Councilman questions ordinance that will reduce parking on Temple Street | Paterson Times

Councilman questions ordinance that will reduce parking on Temple Street


A school drop off and pickup zone designation that will reduce parking space on Temple Street near Presidential Boulevard in the 1st Ward came under question on Tuesday evening.

The ordinance seeks to create two drop off and pickup designations outside School 28. The first is a segment of Temple Street from the curb line of Presidential Boulevard extending 200 feet in the northerly direction. During school days residents would be barred from parking from 7:30 a.m. to 6:30 p.m.

The second is similar segment extending 285 feet in the same direction. Residents would be barred from parking in the area from 7:30 a.m. to 8:30 p.m. (the ordinance mistakenly states a.m.). In total the passage of the ordinance would take off 485 feet of parking on Temple Street.

Anthony Davis, 1st Ward councilman, said enacting this ordinance tantamount to injustice being committed against area residents. “Residents have difficulty finding parking,” said Davis. Davis agreed to grant the first segment, but balked at the second segment.

“They don’t need the whole stretch,” said Davis.

“There’s a lot of school buses that come to School 28,” added Ruby Cotton, 4th Ward councilwoman. Cotton said on any given school day there are about five buses that drop off students at the school.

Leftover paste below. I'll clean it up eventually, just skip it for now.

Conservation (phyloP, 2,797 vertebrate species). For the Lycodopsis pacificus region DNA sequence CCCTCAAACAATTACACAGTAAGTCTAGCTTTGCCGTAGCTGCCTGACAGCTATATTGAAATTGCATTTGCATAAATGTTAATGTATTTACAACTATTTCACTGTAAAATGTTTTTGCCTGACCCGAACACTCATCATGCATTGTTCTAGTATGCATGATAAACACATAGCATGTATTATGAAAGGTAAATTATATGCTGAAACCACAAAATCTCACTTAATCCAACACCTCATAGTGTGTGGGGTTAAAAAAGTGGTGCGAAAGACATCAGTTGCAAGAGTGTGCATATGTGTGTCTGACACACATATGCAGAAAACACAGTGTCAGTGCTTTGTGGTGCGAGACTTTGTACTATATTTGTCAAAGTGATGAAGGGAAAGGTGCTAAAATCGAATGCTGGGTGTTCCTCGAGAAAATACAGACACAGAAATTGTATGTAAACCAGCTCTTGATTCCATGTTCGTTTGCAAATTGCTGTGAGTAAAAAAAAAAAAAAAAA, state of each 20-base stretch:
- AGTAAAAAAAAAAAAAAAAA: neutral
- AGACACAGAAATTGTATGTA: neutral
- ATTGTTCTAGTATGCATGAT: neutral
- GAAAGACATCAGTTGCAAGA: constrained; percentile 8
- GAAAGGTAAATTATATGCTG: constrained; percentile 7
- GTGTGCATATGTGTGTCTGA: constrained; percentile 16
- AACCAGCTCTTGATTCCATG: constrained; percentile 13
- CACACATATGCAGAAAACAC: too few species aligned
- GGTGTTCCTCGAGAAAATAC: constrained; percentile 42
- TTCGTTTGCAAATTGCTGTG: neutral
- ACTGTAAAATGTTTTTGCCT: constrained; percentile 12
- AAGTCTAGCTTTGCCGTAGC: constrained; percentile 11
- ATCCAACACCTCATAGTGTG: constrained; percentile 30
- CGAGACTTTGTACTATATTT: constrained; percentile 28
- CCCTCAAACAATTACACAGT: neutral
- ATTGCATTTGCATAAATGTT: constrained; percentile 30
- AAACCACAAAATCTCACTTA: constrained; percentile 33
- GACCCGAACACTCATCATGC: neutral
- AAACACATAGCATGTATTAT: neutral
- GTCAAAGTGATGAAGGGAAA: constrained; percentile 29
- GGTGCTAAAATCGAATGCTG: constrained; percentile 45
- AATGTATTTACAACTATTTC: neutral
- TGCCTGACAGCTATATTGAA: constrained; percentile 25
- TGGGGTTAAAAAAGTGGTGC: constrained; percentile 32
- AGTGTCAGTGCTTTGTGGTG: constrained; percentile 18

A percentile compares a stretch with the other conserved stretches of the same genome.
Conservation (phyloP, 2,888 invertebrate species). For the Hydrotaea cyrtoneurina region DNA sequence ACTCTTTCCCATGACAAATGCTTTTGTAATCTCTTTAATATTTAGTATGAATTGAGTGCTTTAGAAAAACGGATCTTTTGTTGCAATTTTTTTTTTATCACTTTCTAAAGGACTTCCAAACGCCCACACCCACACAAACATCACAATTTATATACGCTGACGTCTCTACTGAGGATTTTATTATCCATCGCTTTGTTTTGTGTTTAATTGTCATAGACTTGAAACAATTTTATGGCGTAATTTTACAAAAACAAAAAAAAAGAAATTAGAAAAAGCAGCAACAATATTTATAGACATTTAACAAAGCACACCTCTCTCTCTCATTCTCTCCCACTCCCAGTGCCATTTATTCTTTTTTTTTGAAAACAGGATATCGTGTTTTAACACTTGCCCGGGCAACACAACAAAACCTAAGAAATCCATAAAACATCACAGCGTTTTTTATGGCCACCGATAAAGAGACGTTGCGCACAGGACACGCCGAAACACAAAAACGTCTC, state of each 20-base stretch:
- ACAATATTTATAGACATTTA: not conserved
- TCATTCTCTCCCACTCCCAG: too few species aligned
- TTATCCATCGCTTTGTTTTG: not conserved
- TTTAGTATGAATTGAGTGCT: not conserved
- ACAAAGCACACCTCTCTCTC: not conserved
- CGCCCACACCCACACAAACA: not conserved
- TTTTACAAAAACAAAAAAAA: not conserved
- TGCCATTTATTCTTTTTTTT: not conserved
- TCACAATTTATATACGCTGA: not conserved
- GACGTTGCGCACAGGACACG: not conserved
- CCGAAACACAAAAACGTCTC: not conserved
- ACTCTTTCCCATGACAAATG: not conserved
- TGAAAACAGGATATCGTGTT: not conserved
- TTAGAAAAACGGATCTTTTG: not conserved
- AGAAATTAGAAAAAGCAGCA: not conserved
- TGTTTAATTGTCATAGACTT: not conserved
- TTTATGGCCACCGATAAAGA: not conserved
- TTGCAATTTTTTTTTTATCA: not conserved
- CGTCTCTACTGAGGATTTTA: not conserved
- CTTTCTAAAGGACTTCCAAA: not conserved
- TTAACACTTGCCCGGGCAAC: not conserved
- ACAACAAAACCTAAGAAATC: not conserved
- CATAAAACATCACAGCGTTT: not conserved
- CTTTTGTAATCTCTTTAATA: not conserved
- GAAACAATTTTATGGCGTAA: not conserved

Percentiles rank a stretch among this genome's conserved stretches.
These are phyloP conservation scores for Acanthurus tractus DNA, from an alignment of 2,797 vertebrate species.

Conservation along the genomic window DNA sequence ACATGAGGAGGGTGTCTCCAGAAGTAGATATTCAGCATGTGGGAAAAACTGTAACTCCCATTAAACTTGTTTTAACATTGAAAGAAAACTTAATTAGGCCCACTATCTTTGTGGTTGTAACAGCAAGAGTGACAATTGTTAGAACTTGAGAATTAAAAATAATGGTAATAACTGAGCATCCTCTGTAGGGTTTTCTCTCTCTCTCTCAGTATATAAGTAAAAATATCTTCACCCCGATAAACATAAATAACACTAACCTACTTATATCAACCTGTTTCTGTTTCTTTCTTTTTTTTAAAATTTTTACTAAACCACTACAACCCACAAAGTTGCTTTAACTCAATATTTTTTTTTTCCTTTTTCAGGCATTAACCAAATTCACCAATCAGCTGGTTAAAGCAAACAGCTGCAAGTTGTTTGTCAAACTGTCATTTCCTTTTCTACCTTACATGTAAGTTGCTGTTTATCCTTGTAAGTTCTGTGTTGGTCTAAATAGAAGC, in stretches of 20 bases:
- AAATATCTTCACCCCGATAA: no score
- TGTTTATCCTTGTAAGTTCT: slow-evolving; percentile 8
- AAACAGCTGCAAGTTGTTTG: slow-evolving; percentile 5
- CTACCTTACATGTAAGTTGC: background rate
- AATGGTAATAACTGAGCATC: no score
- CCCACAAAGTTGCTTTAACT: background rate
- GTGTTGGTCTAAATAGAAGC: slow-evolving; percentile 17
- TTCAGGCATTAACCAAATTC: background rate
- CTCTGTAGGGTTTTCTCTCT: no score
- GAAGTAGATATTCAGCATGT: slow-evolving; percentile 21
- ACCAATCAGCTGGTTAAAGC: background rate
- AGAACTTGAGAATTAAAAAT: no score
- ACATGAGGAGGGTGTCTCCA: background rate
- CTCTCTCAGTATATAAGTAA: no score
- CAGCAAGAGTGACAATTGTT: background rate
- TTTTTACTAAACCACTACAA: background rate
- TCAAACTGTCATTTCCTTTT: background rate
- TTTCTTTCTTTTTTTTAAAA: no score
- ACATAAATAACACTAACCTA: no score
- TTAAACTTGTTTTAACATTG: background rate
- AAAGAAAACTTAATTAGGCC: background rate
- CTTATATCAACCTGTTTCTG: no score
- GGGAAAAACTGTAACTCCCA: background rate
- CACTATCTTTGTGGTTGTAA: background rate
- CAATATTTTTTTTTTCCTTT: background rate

“I agree, the whole length they have is not necessary,” chimed in William McKoy, 3rd Ward councilman.

“Compromise at 300 feet,” said Kenneth Morris, councilman at-large. Morris said a bus is 45 feet in length; five buses only require 225 feet. 300 feet is more than enough and leaves the buses with wiggle room.

Davis also pointed out the strange times of the two segments which once implemented come out to one linear line of barred parking for residents. First allows residents to park after 6:30 p.m., the second requires residents to wait until after 8:30 p.m.

Morris pointed out that two individuals parking vehicles in that stretch, due to the time restriction set forth in the ordinance, may be subject to unfair treatment. An example would be, if two vehicles are parked in what would appear to residents as one don’t-park-here yellow line, the one in the first segment would be ticketed while the individual parked in the second segment would not.

“If you park one car behind, you won’t get a ticket,” said Morris. “That’s confusing. It shouldn’t be two different times.”

Alex Mendez, councilman at-large, who brought forth the ordinance, which passed first-reading without any notice of the discrepancies and issues, said he will take it back to committee to review the ordinance.